PortaBilling is integrated with Sandvine SPB (Subscriber Policy Broker). Sandvine SPB is a component of the Sandvine DPI (Deep Packet Inspection) solution. It enables CSPs to shape traffic on a per-subscriber basis by applying different access policies to them (e.g., prioritize VoIP traffic to ensure sound quality for calls). CSPs can analyze and measure network traffic, study user behavior on the network (e.g., which sites customers visit most often), and collect various statistics data (e.g., the percentage of content types consumed). MVNOs and CSPs that rent the network infrastructure can use Sandvine SPB to authenticate users and control their activity on the network.

PortaBilling provisions Sandvine SPB with this subscriber data:

  • Account details: username, IP address/netmask, service provider identifier;
  • Service configuration details: Internet access policy name, upload/download speed limits, captive portal URL.

This automates subscriber management and service activation.

To authenticate subscribers and apply service policies to them, Sandvine SPB must identify their username and the IP address associated with it. In network deployments with static IP allocation (e.g., fiber-based networks for point-to-point connections), PortaBilling stores this data and provisions it to Sandvine SPB via the ESPF (External System Provisioning Framework). In networks with dynamic IP allocation, the subscriber’s IP address is initially unknown. PortaBilling receives a subscriber’s IP in a RADIUS request from NAS and then provisions it to Sandvine SPB via RADIUS. This enables you to manage subscribers and their service availability on virtually any network.

This is how it works:

RADIUS request from NAS

When an administrator creates a new customer in PortaBilling, PortaBilling sends the provisioning request to Sandvine SPB to create the new subscriber and assign a corresponding Internet access policy to it. If there’s already a subscriber in Sandvine SPB with the same name, their Internet access policy configuration is overridden by the PortaBilling data received.

When a user connects to the Internet, their device is allocated a dynamic IP address. The NAS sends the Start accounting RADIUS request to PortaBilling. PortaBilling extracts the user’s IP address from the Framed-IP-Address attribute and provisions it to the Sandvine SPB via RADIUS.

Sandvine SPB now controls a user’s traffic usage according to their access policy (e.g., denies access to websites with pirate videos). When a user’s session is over, NAS sends the Stop accounting request to PortaBilling which then passes the RADIUS provisioning request to Sandvine SPB to clear the user’s IP address.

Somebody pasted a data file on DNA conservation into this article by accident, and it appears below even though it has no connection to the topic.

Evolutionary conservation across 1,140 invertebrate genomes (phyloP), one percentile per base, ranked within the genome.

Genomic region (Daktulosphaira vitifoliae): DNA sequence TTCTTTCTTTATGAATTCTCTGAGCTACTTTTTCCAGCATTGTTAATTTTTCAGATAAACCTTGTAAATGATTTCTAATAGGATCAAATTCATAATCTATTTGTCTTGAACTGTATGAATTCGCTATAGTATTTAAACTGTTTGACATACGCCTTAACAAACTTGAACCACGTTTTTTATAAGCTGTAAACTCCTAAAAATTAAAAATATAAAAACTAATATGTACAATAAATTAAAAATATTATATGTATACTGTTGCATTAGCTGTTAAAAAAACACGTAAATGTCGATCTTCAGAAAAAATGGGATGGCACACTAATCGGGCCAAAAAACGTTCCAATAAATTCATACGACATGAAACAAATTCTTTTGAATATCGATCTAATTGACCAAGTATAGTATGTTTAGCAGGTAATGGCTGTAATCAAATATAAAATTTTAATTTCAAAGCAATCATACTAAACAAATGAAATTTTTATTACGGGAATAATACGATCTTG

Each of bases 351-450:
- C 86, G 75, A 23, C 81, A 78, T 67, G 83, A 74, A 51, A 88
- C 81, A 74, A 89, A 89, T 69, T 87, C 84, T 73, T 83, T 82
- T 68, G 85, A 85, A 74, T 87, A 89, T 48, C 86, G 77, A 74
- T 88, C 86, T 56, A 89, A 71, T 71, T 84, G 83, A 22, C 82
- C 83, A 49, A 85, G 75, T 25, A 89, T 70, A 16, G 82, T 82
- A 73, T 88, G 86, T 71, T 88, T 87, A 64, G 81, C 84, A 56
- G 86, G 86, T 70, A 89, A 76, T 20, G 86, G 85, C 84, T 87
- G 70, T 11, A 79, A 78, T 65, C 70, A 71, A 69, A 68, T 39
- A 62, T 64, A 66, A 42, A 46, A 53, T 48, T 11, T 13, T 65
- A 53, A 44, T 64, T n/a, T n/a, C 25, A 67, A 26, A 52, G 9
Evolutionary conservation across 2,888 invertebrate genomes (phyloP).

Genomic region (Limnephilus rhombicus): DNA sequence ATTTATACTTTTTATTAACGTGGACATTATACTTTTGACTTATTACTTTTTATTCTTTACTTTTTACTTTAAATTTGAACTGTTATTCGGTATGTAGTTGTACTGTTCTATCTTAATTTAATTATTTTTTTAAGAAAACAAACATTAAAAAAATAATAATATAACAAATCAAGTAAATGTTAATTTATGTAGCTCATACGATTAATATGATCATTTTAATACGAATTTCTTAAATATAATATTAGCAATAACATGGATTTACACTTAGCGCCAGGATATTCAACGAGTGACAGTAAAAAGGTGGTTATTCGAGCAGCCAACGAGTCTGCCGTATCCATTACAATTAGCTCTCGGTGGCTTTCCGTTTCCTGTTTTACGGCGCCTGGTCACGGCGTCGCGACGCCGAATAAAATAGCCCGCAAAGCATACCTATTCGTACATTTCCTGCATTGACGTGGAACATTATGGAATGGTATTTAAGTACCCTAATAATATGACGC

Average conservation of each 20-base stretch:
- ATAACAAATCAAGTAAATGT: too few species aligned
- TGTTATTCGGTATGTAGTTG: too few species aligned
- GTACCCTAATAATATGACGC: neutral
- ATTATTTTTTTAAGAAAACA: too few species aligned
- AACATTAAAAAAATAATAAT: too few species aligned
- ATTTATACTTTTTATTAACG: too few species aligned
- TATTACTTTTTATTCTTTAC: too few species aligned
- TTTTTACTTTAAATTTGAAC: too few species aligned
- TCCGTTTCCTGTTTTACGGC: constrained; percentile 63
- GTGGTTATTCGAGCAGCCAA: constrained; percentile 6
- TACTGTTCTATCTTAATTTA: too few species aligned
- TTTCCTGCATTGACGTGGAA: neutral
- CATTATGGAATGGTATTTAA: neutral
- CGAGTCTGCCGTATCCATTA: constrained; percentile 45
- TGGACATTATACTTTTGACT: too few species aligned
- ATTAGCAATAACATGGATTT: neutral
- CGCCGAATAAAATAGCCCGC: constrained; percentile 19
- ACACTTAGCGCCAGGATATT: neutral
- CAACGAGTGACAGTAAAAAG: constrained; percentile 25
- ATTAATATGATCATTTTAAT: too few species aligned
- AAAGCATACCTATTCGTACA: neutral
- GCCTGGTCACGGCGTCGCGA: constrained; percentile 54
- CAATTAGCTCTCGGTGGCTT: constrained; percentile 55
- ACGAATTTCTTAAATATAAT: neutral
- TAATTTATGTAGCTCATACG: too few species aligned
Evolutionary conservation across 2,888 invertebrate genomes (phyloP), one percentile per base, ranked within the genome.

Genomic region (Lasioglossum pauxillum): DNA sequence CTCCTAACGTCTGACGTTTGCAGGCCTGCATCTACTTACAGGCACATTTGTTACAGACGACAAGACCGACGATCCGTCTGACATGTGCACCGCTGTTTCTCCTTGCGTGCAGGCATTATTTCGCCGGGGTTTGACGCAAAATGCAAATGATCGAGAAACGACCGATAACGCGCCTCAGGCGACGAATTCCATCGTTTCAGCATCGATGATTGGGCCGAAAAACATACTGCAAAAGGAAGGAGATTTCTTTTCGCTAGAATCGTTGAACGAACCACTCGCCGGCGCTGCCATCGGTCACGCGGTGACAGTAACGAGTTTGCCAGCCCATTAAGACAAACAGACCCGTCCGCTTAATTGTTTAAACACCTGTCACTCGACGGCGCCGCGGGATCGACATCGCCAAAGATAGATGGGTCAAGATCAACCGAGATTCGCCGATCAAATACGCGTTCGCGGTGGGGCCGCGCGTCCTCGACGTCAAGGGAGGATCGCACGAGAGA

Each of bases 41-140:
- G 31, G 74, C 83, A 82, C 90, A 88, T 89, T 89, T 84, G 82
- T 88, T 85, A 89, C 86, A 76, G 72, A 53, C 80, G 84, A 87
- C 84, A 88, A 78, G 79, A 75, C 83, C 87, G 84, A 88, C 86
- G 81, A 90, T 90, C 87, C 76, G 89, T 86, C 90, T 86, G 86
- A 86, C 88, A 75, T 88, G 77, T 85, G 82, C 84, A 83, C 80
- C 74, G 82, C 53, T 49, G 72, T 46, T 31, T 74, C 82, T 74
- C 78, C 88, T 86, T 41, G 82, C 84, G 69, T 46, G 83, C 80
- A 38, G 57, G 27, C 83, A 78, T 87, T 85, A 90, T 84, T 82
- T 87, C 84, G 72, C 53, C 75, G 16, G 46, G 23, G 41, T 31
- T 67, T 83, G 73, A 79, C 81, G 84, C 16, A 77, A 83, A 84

When the user’s status changes (e.g., they’re blocked or their services are suspended due to non-payment), PortaBilling updates their status in Sandvine SPB. The user is redirected to the captive portal URL. Similarly, when a user’s access policy parameters change (e.g., new speed limits are applied), their data is updated in Sandvine SPB.


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To provision Sandvine SPB, configure the access policies in Sandvine and set up a hotline portal and the IP assignment rules.

In PortaBilling configure the following:

  1. Enable the Sandvine adaptor on the Configuration server.
  2. Create all NASs that PortaBilling communicates with as nodes.
  3. Create a special node for Sandvine SPB. Specify the IP address of the Sandvine server to provision the user IP addresses via RADIUS in the PoD server configuration.
  4. Configure Internet access policies with the same names as those defined in Sandvine SPB.
  5. Create Internet access products. Include the Mobile network provisioning service with the products to trigger subscriber data provisioning.
  6. Configure the ESPF to provision subscriber data to Sandvine SPB.

This integration enables CSPs to manage traffic effectively. They can:

  • Monitor network performance and ensure quality service to subscribers.
  • Introduce policy enforcement per subscriber based on subscription plans (e.g., premium customers receive more bandwidth and higher Internet speed while residential users enjoy regular speed limits).
  • Facilitate security on the network by detecting and blocking unwanted traffic/protocols (e.g., BitTorrent) and cyber threats.
  • Collect various statistics data.

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